This Must Be March

Street Guide


A Guide to Composing Street Poems

Street poems are what I call the found-language poems I've put together from lines I've overheard. They come from not only the street but also restaurants, museums, theaters, subways, etc. Examples are "Fix This One Thing,""A Day Like Any Other," and "Now or Later" (PDF; in the journal Streetcake). I overheard my lines in New York, but anywhere is good.

In cities we are used to blocking out what is not necessary for us to know getting from Point A to Point B, but unblocking is the first step to listening for lines.

Material must come from people you don’t know. You may use questions strangers ask you directly and things they say to you. Those are fine.

You can’t make up any sentences, but you can break them up and add conjunctions if you like. It’s permissible to remove uhs, likes, ums, sos, etc. 

Walk slowly and stop often. Take the train and the bus. Eat by yourself. Drink coffee alone. Linger by the information booth. The people nearby are your collaborators.

Take care with names. Your goal is a poem, not libel.

Honor your collaborators. Remember what Grace Paley said, something along the lines of, “Every character deserves the open destiny of life.”

Keep an ear out for loud, one-sided cell-phone conversations. 

If you hear something that makes you think, “I want to hear the rest of that story,” that kind of line is gold.

The more languages you know, the better. Include non-English verses in a regular font, not italics.

Announcements, transit and otherwise, are always welcome. You will hear a lot of announcements. 

Cursing is okay but only in moderation. Same with snooty remarks.

Fill up a big cache of lines before you start putting together the poem. That way, they’ll rumble around in your head for a while and make connections on their own.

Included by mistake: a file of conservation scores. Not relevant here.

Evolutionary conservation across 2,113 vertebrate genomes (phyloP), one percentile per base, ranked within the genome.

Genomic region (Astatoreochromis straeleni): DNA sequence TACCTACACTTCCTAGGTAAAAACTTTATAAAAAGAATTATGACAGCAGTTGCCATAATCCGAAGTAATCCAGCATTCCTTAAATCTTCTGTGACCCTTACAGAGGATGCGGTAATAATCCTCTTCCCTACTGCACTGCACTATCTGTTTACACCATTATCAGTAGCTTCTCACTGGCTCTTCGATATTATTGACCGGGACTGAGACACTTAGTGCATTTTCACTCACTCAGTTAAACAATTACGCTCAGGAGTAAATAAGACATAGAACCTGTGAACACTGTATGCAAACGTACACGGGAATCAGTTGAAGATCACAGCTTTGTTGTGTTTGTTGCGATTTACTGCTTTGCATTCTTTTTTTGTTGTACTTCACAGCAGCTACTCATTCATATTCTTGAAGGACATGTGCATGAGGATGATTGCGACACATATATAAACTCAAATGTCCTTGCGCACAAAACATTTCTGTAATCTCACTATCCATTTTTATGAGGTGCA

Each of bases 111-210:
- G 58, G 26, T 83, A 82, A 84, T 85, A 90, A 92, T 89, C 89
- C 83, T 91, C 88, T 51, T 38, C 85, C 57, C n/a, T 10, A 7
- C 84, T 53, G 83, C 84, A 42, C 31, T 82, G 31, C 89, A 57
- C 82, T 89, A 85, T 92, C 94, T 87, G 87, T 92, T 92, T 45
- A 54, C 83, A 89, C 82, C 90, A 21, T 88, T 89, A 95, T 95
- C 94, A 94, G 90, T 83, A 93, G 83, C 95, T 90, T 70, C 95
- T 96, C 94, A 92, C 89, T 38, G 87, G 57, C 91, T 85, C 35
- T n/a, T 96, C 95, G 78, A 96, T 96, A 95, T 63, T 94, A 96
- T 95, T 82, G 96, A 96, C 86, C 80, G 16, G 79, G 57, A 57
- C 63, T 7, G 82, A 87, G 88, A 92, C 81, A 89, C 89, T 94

Finally, make up your own rules, of course!


The Poetry Friday roundup is at author Laura Purdie Salas's blog on March 17th.

Photo by ST. That sculpture is Jim Rennert's "Listen" (2018). Sixth Avenue and 55th Street, NYC.


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When I go out today, I will listen. What fun to research for a poem in a different way!

What a terrific guide, Susan! And a great reminder that poetry is literally everywhere.
And your warning, "Your goal is a poem, not libel." is hilarious. :)

Linda, yes, it’s fun! And good practice for me for staying in the moment as I am prone to get waaay ahead of myself. 😆

Thanks, Bridget! I also find that if I’m reading poetry just before I start walking around, literally everything sounds intriguing.

This is an invitation to pay more attention to the world. I love the idea of taking note, seeing what you have, then finding poetry. Thanks, Susan. Great Idea for Poetry Month.

Susan, I've read some of your found this way poems before. Now I've read these three you linked to. I have never thought to give one a try, but I just decided to make a date with myself and write one for things I hear in Yucca Valley. I'm going to go to my favorite places, slow down, eat and drink and most of all listen. I wonder how it will differ from things you hear in New York. Wonderful I did!

Oops, that was wonderful idea.

Janice, yes, yay, I'm glad that came through. There are so many things that compete for our attention, and yet I have to remind myself over & over to slow down and listen in any number of situations.

Denise, yessss! I can't wait to see what you find.

Love your guidelines! And lucky you, having a great city like NY to collect your data.

Thanks, Jama! I do feel very lucky that NYC is a relatively short train ride away.

I love this - live "found" poems in the making. One of my favorite things to do is to eavesdrop on conversations that take place. I was just at lunch with a sister, walking through a nursery, and picked up two lines in the space of a few minutes. Now, I have to gather more, then harvest!

Oh, fun, Patricia! I look forward to hearing/reading what you come up with. People are always supplying lines if you just listen for them! Solutions to writing problems often come to me while I am walking, too.

"Love this idea! I am a listener and an observer. I think it would be fun to do this - especially, Walk slowly and stop often. Take the train and the bus. Eat by yourself. Drink coffee alone. Linger by the information booth. The people nearby are your collaborators."

Since moving last summer, I have yet to go and have coffee on my own. This is something I regularly did. I have been thinking about starting again. You inspired me. Of course, my writer's notebook will be my companion! Thanks!